“Be black, buy black, think black and all else will take care of itself.” These words were once spoken by the late Marcus Garvey, a tremendous leader of the Pan-Africanism movement.
One person who understands and lives by these words is Khulani Sikhosana. Hailing from Vosloorus, East of Johannesburg, Sikhosana is the co-founder of Vuka Darkie, an online magazine which gave birth and helped nurture the Mama Kea brand.
Mama Kea Creations is a hand-woven footwear brand which was founded in 2016. The brand reinterprets ancient African art and science of weaving, in the form of shoes. It is also a craft that is passed on from generation to generation, which is evident on a number of African goods i.e clothing, thatch roofing, basketry etc.
Speaking to the Ngcobo Empire crew, Sikhosana explained how the brand started on a zero budget and worked its way up. “Working with my team, we made three pairs of shoes and did a professional photo shoot. Subsequent to that, we publicized the shoes online, using a pre-order system whereby a customer pays a 50% deposit. We then used the money to buy material and also cover labour costs. The customers then pay the outstanding balance when the product is complete.”
The brand name stems from the words ‘Mama’ meaning mother, and ‘Kea’ which means home where the heart, soul and spirit is. “The brand represents the unconditional, undying motherly love, comfort and warmth given to us by nature,” Sikhosana said, adding that the shoes are hand-woven with the same love and undying passion.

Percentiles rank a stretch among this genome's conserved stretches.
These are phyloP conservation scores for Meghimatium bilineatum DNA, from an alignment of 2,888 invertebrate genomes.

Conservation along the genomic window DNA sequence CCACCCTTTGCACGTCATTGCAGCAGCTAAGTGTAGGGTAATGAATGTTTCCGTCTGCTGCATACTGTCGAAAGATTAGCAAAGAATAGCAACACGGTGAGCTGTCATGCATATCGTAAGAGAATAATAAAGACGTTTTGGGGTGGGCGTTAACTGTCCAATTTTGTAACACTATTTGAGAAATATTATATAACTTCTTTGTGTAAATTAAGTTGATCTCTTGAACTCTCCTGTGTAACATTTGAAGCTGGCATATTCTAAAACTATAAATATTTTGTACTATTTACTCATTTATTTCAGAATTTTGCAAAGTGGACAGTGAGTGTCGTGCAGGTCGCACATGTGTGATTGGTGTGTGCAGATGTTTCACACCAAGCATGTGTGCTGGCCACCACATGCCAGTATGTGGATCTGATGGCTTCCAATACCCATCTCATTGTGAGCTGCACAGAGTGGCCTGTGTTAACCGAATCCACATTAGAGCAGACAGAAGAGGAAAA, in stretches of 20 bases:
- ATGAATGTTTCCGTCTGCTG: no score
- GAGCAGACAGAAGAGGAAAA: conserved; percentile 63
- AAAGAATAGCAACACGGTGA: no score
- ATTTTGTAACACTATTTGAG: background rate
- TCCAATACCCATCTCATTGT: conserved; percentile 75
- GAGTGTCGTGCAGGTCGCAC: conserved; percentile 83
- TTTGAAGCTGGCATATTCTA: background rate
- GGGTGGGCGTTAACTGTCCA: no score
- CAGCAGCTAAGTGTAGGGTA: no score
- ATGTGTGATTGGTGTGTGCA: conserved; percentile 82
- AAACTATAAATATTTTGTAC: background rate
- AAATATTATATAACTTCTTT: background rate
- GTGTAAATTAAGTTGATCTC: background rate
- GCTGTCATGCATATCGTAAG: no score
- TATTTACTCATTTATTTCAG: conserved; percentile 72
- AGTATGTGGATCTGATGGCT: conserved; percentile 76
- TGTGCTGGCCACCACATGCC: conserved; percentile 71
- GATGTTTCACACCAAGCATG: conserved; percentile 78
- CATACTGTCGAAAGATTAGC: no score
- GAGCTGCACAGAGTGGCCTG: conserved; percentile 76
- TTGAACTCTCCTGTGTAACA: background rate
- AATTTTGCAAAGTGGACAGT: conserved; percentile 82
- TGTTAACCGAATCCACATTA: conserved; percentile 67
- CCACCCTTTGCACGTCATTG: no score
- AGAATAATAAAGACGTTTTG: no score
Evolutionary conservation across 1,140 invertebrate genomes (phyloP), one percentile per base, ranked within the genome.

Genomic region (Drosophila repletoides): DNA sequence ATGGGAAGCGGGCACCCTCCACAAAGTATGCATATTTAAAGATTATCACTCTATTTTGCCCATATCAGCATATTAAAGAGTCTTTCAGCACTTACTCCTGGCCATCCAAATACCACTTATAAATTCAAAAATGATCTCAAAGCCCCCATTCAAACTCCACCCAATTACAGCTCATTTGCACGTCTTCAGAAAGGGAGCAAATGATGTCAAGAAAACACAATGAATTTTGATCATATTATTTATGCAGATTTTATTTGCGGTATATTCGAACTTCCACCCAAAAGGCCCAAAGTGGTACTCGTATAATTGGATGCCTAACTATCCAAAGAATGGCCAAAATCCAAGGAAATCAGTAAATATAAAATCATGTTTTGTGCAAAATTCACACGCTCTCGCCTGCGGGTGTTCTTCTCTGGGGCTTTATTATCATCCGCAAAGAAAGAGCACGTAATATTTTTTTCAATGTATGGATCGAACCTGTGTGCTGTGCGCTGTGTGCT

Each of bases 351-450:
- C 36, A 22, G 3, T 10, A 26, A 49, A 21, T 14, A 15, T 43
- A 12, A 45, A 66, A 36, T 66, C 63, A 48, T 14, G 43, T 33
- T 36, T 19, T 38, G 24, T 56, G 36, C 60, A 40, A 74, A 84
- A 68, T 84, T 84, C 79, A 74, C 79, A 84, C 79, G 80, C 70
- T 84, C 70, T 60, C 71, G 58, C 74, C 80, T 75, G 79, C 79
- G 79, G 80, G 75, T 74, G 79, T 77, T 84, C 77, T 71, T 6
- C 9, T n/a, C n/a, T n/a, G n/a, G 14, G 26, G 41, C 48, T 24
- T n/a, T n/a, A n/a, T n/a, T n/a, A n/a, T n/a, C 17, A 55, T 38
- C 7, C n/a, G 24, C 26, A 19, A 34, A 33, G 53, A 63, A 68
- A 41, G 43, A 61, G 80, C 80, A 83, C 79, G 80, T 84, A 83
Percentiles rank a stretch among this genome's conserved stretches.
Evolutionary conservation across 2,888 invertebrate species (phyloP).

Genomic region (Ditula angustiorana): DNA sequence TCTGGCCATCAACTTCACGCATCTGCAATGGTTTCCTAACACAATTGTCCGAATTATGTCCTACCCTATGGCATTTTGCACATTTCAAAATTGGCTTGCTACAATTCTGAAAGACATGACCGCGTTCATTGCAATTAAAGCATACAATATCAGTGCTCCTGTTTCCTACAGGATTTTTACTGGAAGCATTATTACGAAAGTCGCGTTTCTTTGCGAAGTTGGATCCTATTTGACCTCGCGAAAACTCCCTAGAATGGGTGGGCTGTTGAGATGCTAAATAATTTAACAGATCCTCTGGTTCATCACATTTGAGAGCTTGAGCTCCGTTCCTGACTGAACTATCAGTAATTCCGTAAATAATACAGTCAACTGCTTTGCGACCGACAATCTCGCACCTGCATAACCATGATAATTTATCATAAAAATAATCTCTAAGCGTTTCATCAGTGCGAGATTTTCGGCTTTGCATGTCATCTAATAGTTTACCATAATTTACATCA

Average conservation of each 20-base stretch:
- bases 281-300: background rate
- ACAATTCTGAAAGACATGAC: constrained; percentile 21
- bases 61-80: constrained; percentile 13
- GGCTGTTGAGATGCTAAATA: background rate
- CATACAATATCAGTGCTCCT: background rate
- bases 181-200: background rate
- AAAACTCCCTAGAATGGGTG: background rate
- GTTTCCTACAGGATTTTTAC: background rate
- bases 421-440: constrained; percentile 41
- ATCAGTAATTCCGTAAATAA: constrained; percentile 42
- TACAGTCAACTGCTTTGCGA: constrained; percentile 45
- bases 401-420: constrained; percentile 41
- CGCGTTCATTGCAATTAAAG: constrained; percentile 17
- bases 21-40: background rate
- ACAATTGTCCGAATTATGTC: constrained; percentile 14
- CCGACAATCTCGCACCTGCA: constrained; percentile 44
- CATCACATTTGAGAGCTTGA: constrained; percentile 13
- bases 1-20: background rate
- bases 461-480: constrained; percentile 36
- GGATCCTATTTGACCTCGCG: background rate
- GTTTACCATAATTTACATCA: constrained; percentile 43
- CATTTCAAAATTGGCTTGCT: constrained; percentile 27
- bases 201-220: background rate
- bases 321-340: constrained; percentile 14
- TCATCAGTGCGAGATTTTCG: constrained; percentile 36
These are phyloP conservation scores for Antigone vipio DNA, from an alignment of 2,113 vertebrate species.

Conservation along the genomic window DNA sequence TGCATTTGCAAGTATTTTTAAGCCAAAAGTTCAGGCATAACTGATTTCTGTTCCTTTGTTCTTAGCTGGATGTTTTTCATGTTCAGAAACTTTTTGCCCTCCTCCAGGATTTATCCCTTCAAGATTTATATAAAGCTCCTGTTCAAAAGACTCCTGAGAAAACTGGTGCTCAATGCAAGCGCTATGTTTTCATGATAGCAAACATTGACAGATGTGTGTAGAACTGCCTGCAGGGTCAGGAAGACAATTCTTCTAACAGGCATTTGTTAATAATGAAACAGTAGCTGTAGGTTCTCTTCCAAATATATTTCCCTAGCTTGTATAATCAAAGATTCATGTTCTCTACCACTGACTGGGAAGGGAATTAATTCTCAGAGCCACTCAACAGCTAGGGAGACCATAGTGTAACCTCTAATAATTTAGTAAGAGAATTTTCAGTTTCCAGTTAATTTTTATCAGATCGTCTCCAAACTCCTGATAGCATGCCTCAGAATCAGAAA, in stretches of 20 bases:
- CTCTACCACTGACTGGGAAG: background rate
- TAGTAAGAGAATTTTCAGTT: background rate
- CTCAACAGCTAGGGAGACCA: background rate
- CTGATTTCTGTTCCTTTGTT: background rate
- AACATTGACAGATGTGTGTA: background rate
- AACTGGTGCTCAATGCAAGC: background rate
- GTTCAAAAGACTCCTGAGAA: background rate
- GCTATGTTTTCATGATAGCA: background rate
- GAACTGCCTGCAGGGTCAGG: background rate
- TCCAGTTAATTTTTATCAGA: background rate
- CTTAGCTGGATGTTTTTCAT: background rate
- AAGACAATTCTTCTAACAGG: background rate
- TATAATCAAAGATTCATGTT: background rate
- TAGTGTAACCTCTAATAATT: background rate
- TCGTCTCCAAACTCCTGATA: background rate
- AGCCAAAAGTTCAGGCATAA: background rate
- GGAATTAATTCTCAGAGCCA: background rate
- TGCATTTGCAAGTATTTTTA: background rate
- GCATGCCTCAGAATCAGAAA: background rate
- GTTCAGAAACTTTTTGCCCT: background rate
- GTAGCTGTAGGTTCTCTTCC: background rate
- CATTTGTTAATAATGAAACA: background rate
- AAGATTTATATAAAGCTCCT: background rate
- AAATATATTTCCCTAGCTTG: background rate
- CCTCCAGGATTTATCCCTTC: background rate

The designs are widely inspired by the rich and diverse African culture, as well as nature, using acrylic nylon and rubber. In some of the designs, a set of Pan-African colours are incorporated. These colours are red, green and black; which were founded by Marcus Garvey. “We use art and design as a revolutionary and political instrument to inspire black initiative. Our designs are symbolic of African culture,” said Sikhosana.
Black Consciousness being the theme at Mama Kea Creations, Sikhosana says that their craft has been well received to such an extent that the team has set a strong footprint, spanning the continent and diaspora. “We do not recognise the borders and we deliver in all corners of the world. The aim is to constantly localise (in Africa) our manufacturing and internationalise our distribution channel,” he added.
According to Sikhosana, buying black is a culture and lifestyle that creates jobs and feeds black families. “Producing black is the key. Either you produce black or buy black or do both. We wouldn’t be stressing ‘buy black’ if you weren’t buying white/Indian/ Chinese whilst starving those that look like you. The irony is that those you buy from don’t buy from your own kind,” he explained.
True to his stance on supporting black, in a recent post on Facebook, the gentleman shared photos of himself and his brother rocking brands from local black designers. The photographs were coupled with an inspirational caption which ended with the words, ‘Black consciousness must also materialise in what you wear and how you live.’
— Thabile Shange